your compassionate, healing love.
Let his presence here in our midst
fill us with his power of sharing
in the miseries of our neighbor.
Let our words be like balm
on open wounds in their hearts
and let our deeds bring healing
to all those around us.
We ask this through Christ our Lord.

Only the poor were left behind in a torched and ravaged Jerusalem. The Babylonians had leveled the city, and the temple was destroyed. The Judean king’s son was murdered and the king himself was hauled off to Babylon, a captive.
Who were the poor of God who become such a privileged people in the scriptures? Originally it was a social category: the poor people of the land, with precious little of this world’s goods. Materially they may have suffered, but they were in the best position to be responsive to God. God alone was their true provider, and the recognition of this was at the heart of biblical spirituality.
As time went on, it was the spiritual qualities of the true anawim or “poor of God” that were emphasized. The anawim lived with a true sense of dependence on God, one that went beyond social status and looked to basic dispositions of the heart. It could apply to anyone in society, although there was always the recognition that die socially deprived were in an ideal position to have the spirit of the anawim.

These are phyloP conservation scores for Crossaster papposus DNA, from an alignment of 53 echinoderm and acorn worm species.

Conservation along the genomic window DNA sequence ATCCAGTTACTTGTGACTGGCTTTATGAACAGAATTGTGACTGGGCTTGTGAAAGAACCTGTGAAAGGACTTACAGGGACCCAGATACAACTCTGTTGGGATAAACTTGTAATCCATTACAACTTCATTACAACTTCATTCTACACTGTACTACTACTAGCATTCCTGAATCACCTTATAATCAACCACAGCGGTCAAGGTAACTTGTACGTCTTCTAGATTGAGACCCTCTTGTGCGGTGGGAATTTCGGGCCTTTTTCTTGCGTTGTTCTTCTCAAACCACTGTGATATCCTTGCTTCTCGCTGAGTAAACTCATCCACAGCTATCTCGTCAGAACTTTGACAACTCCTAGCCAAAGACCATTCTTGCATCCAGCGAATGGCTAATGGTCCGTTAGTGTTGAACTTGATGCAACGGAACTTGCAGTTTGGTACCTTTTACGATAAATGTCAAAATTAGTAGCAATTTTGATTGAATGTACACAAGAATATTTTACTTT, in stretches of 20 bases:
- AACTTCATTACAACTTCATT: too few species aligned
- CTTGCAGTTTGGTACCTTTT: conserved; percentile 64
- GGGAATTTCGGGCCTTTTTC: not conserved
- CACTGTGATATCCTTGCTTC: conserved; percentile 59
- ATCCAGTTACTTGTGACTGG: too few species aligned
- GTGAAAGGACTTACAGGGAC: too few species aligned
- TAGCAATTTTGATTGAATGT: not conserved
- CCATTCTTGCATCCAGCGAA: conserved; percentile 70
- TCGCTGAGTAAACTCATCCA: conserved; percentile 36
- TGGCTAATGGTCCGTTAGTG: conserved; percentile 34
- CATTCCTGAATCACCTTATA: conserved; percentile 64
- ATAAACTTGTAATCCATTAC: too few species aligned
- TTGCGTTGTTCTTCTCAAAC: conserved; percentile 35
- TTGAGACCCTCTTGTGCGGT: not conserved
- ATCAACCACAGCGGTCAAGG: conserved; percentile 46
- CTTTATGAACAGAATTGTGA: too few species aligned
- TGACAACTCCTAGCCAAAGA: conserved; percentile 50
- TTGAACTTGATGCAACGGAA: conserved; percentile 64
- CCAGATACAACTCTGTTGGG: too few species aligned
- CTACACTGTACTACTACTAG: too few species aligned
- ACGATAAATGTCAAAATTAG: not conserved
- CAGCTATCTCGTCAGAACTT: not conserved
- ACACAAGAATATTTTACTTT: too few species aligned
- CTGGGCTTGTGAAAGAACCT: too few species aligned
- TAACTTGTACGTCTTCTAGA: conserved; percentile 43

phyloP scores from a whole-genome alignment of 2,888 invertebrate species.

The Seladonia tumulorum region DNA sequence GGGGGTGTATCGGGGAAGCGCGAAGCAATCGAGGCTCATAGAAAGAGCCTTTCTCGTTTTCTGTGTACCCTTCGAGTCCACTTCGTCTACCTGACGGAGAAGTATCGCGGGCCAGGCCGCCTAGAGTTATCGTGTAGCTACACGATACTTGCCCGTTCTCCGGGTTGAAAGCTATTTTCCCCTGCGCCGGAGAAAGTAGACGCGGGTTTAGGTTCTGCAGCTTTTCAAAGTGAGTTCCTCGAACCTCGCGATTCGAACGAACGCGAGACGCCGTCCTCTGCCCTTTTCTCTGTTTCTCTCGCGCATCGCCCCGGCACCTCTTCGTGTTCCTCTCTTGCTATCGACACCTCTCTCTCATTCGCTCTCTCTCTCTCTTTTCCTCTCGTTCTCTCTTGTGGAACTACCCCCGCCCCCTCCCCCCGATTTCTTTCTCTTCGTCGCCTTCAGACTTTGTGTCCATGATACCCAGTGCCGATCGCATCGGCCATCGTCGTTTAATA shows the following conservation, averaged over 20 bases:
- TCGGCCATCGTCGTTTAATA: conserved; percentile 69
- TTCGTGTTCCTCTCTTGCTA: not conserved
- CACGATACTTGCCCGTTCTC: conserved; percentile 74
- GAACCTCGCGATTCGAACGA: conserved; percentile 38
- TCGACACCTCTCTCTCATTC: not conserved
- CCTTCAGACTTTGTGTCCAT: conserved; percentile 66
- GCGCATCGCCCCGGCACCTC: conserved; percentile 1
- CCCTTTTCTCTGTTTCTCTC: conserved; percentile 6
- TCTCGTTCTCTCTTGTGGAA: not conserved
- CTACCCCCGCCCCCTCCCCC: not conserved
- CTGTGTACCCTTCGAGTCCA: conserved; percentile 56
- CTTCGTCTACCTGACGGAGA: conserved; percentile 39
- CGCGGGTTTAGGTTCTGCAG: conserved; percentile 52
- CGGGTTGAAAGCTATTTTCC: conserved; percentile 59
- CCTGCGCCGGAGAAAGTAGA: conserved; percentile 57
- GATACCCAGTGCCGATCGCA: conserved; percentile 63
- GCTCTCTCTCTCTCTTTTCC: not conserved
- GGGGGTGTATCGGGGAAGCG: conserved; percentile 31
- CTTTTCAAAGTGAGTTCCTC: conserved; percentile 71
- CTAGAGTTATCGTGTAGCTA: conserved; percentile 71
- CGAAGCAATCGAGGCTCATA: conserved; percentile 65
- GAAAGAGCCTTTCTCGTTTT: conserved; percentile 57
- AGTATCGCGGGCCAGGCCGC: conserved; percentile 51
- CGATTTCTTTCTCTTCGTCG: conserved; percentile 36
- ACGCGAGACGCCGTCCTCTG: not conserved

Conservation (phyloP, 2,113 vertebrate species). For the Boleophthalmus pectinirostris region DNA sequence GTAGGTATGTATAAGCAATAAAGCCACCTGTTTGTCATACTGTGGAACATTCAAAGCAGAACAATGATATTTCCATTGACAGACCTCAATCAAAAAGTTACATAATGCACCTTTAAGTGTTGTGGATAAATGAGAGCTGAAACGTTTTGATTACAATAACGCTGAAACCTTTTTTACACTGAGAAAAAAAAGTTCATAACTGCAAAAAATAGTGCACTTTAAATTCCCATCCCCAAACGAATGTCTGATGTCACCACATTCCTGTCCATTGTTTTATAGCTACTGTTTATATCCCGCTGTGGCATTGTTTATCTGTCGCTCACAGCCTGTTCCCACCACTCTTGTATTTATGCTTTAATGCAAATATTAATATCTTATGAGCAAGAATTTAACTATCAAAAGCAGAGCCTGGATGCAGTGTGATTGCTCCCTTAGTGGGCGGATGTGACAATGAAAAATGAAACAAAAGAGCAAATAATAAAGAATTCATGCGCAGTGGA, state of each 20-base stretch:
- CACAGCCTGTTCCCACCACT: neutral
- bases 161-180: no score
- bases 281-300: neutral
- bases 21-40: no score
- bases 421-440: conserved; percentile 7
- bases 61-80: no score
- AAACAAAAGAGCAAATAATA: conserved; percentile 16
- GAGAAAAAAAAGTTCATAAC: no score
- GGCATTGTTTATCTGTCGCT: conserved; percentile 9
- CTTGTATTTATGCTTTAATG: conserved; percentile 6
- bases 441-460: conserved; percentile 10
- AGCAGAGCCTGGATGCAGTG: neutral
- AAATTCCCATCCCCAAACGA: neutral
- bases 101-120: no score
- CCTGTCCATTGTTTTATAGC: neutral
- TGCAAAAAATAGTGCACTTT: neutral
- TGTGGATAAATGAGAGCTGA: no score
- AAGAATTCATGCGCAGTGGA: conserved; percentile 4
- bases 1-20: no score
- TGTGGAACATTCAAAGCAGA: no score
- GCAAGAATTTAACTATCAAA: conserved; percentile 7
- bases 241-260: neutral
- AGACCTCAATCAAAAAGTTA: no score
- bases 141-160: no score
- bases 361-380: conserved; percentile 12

It is this spirit that characterizes the leper in today’s Gospel. He knows what Christ is capable of but prefaces his request with trust in the willingness of the Lord. “Blessed are the poor in spirit, for theirs is the kingdom of heaven.”

Points to Ponder
The spiritual qualities of the poor
Poverty as openness to God
Poverty in religious life.

– With all who seek pardon and reconciliation, we cry out to you, Lord, and with all who have found and grant forgiveness, we thank you, Lord: Lord, hear our prayer.
– With all who are rejected by their communities, we cry out to you, Lord, and with all who accept people and restore their dignity, we praise you, Lord:
– With al who hide their suffering, we cry out to you, Lord, and with all who share with others and uplift them, we praise you, Lord:

Prayer over the Gifts
God our Father,
you are good to us.
With these gifts of bread and wine
we offer you the sacrifice of Jesus
that brought us your forgiveness.
Reconcile us with you and each other
and keep cleansing us from the leprosy
of pride and hard-heartedness
that mar in us the face
of Jesus Christ our Lord.

Prayer after Communion
God our Father,
your Son Jesus has spoken among us
his words and deeds of healing.
He has answered our plea
for forgiveness and fresh hope in life
with the gift of himself.
Make us too capable
of stretching out our hands
to those in sorrows and pain
and of touching them with our love.
And may our compassionate help
reach out most of all
to the outcasts of this cold world.
We ask this in the name of Jesus the Lord.

When we have sinned, we too should go to God and tell him: Lord, you can clean me, and he is very willing to do so, for he loves us and heals us repeatedly. May we also bring healing to the people around us, with the blessing of almighty God, the Father, and the Son, and the Holy Spirit.